The screen on the Huawei is a 5.5 inch panel at 720p resolution giving a 267 ppi, and I found it perfectly capable, especially with my old eyes. The screen was clear and bright, which gave a good colour reproduction, although the whites did have a blue “tinge” to them.

Huawei and Note 3 comparison ( Huawei on the left ).

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The G7 runs Huawei’s Emotion UI over the top of Android 4.4.4 Kitkat, which I struggled to get on with at first. For a start there is no app drawer, and all icons are placed on the home screen – the same as iOS. This did take me a couple of days to get used to it and set up how I liked it. I then decided to install the Google Launcher, which I thought at first couldn’t be done, but thanks to @UbuntuBhoy and @lennyuk on Twitter I found the default app buried deep in the settings.

On the OS point there is very little in the way of bloat-ware installed on the device, only a couple of pre installed apps, which don’t get in the way at all. One of these I found extremely useful – the Magnifer App ( due to my old eyes ) which uses the camera to Magnify text, example below on a train ticket.

 

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Another feature I liked was the timeline notifications, which puts a time stamp on the left hand side, for each notification.

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A 720p screen married to a 3,000 mAh battery (which is non-removable) gives one major advantage – stellar battery life. I was easily getting two days of use out of the G7 ( your mileage may vary ).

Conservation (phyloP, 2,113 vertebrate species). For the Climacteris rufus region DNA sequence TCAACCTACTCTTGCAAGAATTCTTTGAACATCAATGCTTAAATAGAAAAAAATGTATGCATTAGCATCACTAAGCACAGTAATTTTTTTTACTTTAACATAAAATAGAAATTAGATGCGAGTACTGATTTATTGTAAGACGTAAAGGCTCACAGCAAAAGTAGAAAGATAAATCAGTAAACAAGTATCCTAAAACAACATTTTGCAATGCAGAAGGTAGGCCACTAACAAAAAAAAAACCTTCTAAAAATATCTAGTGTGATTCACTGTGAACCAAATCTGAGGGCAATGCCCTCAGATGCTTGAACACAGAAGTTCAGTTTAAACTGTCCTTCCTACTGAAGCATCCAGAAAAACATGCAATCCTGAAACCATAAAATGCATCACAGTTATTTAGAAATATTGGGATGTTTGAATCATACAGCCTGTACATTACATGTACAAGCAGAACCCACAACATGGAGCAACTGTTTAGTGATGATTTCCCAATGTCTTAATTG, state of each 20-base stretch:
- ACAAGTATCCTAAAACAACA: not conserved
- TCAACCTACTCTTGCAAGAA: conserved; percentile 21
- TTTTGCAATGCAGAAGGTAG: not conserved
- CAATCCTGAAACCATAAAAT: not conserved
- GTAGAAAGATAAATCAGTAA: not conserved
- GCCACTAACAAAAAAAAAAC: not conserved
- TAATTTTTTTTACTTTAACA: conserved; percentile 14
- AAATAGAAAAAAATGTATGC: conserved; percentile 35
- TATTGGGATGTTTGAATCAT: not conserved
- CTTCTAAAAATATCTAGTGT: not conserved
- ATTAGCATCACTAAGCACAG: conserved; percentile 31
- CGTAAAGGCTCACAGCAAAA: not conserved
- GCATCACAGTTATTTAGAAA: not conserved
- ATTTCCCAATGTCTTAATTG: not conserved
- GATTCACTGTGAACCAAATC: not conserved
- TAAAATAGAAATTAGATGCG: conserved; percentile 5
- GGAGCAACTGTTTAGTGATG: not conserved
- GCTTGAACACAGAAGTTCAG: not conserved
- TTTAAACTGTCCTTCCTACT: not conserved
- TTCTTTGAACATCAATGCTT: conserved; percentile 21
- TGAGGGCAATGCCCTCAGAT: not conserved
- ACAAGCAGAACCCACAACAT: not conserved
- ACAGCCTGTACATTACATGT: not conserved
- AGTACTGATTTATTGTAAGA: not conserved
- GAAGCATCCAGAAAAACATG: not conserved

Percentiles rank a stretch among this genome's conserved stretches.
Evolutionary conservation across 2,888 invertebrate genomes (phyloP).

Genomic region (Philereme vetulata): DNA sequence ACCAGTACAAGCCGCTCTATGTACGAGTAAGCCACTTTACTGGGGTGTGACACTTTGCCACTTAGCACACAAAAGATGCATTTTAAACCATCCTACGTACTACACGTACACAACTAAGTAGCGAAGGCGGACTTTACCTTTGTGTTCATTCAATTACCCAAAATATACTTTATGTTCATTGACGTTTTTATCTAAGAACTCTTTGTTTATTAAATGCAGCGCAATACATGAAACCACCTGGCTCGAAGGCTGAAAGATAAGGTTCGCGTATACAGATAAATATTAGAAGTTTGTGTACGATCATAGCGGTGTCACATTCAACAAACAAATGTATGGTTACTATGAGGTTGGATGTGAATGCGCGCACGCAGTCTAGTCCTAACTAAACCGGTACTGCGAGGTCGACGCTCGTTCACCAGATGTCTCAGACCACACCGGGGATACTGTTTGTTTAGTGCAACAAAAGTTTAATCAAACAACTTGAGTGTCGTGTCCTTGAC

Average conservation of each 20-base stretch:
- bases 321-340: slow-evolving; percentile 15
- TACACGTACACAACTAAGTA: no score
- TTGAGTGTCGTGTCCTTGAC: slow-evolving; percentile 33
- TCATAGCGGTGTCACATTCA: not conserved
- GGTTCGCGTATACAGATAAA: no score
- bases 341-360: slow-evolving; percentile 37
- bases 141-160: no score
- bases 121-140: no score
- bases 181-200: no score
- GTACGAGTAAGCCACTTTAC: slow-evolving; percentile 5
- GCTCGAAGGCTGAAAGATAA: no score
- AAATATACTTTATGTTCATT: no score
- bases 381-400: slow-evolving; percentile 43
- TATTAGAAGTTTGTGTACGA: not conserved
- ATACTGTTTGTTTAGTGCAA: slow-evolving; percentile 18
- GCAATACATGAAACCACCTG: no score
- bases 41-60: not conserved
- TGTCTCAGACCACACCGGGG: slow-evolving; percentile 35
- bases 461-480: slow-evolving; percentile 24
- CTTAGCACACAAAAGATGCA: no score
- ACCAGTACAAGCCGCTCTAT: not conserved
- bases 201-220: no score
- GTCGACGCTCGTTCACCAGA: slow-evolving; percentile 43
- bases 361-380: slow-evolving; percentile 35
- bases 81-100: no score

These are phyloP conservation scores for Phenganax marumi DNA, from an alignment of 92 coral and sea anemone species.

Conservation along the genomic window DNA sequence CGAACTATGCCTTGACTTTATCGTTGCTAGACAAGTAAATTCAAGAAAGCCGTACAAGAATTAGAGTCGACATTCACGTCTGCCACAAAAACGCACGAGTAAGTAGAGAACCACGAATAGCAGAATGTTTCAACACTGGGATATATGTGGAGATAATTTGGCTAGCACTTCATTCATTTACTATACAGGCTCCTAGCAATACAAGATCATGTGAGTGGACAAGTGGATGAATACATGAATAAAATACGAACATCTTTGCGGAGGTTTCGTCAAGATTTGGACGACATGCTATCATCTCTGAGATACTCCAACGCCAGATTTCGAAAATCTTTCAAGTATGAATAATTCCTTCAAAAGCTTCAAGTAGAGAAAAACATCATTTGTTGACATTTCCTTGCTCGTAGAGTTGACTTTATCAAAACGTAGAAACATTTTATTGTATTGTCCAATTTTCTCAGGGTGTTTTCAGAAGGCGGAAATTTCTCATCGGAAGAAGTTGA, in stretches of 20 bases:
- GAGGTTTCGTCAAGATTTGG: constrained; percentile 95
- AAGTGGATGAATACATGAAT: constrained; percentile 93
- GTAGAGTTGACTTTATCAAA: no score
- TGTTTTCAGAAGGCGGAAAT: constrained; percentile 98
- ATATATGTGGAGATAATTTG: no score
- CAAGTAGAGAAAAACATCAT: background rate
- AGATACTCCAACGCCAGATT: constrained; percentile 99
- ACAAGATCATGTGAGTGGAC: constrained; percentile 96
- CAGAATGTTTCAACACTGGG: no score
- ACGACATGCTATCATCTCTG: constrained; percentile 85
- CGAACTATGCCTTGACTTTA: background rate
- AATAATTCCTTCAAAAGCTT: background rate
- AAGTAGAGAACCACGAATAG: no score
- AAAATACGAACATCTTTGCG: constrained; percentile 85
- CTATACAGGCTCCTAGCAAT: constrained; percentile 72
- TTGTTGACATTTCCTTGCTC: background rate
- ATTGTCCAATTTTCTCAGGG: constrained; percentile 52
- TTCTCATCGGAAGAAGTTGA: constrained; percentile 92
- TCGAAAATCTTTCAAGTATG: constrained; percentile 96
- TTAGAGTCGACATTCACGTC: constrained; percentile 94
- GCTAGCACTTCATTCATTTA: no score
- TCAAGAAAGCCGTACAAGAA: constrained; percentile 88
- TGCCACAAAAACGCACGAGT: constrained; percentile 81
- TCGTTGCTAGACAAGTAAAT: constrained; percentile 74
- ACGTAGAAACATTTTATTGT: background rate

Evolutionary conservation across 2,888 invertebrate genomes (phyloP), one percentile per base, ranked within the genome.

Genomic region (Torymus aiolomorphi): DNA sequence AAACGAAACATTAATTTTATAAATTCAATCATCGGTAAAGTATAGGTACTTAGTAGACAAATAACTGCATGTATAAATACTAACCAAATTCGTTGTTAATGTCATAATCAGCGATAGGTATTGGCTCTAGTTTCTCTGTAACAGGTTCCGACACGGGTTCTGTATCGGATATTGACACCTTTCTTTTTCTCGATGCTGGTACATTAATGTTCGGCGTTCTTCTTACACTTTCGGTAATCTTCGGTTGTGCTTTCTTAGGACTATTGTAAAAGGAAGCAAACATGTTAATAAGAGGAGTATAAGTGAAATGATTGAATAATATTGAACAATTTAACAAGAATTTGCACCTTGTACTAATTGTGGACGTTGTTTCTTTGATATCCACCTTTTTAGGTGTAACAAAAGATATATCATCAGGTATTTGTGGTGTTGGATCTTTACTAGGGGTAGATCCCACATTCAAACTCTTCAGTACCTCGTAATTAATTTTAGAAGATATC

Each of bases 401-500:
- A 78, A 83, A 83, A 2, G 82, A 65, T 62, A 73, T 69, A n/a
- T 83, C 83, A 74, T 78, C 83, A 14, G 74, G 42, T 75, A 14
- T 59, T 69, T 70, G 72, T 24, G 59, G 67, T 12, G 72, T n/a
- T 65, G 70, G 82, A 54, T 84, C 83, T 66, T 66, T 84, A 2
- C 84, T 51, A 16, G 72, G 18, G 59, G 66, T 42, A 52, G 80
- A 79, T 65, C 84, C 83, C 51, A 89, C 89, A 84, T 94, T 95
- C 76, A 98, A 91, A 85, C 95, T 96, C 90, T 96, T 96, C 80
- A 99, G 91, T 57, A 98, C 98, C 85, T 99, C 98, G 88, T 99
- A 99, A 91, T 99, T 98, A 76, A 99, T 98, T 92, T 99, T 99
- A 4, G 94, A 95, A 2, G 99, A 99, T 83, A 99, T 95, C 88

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Also on the battery front the G7 comes equipped  with a Ultra Power saving mode, which we have seen on a number of flagship devices. This will eek out as much battery life as possible by cutting data connections and only having a black and white screen. It pretty much turns your smartphone into a feature phone for call and texts only. It activates at 8% battery life. The G7 then reported a further 11 hours of battery life remaining, which is good if you’re miles from a power outlet.

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Despite the Ascend G7 claiming to be a 4G device I really struggled to get a 4G connection on the Three network. I took the device to a location that I know my Note 3 gets a 4G connection, but the Ascend remained on HSDA+ ( this may well be a network issue rather than a device issue, as I didn’t have another SIM card to try in the G7 ). Despite this the G7 did get some respectable download speeds.

 

Camera.